Earlier this week my Kosher salt was not flowing easily out of its shaker. Hardly a major catastrophe, but a sign that I had forgotten one of my favorite tips from my own mother. She always put a few grains of rice into her shaker to prevent the salt crystals from “caking” or clumping together.
Remember when I used a bag of rice to bring my wet iPhone back to life? The principle is the same – i.e. rice absorbs moisture. Putting a few grains of rice into a shaker doesn’t affect the salt crystals, it just prevents them from attaching to each other.
So why hasn’t my table salt caked in its shaker when my Kosher salt did? My table salt (Morton’s iodized salt) contains an anti-caking agent, calcium silicate, while my kosher salt (Diamond Crystal) does not contain any additives. By the way, sea salt (I have both fine and coarse) usually does not contain anti-caking additives.
The addition of a caking agent is FDA-regulated and I am not worried about the safety of the small amount of table salt I use. (Other common anti-caking agents used in table salt besides calcium silicate are sodium silicoaluminate, magnesium carbonate, and tri-basic calcium phosphate.) Still, it’s interesting to note that even when I’m not using prepared foods, there may be additives I haven’t noticed in the food I prepare.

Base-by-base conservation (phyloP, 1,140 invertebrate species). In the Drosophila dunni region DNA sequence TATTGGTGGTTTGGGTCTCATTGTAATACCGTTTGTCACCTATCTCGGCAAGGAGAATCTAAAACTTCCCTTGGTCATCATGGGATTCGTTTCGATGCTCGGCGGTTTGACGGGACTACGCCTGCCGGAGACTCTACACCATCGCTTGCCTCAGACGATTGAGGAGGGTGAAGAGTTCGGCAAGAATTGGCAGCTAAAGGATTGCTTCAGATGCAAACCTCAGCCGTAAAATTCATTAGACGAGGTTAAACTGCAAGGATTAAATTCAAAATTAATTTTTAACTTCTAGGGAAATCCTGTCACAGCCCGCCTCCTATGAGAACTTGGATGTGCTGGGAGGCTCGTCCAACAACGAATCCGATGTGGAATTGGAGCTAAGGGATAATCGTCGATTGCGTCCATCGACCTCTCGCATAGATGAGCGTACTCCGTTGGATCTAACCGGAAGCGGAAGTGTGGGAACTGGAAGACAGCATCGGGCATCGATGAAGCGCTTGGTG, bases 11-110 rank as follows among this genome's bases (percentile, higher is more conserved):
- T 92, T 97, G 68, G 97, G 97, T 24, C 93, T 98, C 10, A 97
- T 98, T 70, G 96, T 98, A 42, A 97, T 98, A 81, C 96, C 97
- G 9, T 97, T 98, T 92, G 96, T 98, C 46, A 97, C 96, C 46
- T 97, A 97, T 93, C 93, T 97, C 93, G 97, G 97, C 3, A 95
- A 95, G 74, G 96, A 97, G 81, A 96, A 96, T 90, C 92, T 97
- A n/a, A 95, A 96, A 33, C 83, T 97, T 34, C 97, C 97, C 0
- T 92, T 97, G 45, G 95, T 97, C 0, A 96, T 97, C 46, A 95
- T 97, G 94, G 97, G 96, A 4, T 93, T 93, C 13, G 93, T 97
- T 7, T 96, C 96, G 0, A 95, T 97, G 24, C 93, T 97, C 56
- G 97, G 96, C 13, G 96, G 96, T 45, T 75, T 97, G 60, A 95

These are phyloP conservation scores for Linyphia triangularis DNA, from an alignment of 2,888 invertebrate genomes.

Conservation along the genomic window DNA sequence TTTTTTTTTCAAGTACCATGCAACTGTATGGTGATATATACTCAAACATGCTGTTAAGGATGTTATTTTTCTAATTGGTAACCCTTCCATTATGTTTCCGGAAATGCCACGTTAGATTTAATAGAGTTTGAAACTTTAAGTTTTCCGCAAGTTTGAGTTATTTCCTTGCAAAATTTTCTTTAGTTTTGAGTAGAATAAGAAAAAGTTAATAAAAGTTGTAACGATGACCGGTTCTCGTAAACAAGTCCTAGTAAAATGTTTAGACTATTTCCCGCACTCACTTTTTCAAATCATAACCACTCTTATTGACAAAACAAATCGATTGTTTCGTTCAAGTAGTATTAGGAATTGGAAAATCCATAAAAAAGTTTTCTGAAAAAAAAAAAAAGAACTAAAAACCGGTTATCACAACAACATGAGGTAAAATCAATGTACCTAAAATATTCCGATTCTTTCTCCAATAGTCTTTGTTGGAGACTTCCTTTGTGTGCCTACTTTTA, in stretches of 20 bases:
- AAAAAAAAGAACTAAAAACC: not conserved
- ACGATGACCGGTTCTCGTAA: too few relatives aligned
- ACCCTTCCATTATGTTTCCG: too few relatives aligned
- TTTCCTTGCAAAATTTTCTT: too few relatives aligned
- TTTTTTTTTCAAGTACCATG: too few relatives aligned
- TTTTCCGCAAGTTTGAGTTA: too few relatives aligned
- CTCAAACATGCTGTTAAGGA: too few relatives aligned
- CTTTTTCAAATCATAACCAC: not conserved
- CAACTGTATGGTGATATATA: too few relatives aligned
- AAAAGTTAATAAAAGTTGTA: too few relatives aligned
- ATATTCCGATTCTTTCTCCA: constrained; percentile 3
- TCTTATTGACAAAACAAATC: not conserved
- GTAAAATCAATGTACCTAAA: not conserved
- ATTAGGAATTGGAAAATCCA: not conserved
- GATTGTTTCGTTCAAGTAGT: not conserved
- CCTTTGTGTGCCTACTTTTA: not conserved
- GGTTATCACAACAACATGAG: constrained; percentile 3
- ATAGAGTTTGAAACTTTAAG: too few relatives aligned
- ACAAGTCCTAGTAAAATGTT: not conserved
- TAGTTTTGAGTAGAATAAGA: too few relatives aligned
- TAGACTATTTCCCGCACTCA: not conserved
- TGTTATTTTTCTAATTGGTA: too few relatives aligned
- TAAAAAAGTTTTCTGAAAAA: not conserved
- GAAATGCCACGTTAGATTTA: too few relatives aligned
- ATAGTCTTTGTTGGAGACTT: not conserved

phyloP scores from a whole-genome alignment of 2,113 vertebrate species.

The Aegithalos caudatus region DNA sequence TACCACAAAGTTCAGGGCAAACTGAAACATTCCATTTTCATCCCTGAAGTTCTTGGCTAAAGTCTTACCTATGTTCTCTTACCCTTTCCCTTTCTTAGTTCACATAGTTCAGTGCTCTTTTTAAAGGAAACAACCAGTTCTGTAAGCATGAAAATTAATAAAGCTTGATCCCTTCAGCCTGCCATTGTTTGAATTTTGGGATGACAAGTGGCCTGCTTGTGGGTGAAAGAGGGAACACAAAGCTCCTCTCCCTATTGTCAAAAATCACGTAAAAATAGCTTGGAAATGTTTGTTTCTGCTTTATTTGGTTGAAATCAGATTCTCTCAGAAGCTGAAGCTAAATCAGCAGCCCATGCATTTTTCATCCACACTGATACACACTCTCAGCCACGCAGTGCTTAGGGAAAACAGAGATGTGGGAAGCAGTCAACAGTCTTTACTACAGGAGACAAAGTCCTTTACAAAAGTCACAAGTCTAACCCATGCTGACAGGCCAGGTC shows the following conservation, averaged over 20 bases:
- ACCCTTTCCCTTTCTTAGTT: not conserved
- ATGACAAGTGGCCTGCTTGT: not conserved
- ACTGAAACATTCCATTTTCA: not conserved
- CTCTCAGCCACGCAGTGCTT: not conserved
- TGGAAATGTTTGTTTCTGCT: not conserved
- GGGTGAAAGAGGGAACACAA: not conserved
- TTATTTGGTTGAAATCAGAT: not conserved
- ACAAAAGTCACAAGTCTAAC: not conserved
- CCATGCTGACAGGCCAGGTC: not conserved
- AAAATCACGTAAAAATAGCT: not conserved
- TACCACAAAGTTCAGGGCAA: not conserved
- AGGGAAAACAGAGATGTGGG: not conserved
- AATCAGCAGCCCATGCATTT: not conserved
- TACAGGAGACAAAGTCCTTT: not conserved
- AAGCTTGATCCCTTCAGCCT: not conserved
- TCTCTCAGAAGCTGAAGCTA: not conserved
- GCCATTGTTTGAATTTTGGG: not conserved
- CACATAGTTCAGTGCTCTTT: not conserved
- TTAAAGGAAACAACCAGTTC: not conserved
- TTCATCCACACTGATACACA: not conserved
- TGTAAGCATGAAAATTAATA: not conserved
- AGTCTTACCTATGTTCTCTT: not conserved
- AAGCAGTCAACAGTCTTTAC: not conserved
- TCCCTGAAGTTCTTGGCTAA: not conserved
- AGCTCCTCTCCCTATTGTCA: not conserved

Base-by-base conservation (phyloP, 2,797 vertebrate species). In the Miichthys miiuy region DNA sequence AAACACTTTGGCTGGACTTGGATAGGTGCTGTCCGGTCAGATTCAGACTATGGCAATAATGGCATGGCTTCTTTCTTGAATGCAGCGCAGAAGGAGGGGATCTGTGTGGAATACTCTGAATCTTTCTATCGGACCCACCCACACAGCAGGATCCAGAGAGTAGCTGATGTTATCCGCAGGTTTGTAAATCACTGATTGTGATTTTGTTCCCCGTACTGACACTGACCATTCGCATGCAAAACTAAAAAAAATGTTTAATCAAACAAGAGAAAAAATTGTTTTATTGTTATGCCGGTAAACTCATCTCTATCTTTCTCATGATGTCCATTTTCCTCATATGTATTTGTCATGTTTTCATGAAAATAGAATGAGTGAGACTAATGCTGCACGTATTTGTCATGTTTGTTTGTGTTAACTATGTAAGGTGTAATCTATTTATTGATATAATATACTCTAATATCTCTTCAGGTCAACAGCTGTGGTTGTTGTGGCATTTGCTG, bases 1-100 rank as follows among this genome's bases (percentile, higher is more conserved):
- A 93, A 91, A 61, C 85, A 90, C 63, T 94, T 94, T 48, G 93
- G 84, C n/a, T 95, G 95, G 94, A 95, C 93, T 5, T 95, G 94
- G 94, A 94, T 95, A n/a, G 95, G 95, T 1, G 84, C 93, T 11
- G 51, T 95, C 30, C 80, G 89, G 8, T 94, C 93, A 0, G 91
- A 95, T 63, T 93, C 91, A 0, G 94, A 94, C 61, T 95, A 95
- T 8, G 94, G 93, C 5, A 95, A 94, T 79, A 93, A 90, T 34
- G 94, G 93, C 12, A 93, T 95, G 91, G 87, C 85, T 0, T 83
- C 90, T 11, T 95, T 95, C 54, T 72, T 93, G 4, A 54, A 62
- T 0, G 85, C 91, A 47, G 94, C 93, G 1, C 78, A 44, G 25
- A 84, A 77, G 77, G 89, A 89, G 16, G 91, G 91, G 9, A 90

What type of rice to use in a shaker of Kosher salt? If you use “regular” rice, the grains are so thin (compared to the grains of kosher salt) that they will probably slip through the holes of your shaker. I used Arborio rice and it worked like a charm.
I realized that my sea salts haven’t caked and neither has the Kosher salt cake left in its large cardboard container. Why? I think those containers are so large that when using them, I end up shaking the salt without realizing it. And if the salt in those containers does cake, I’ll know what to do – thanks to my mother.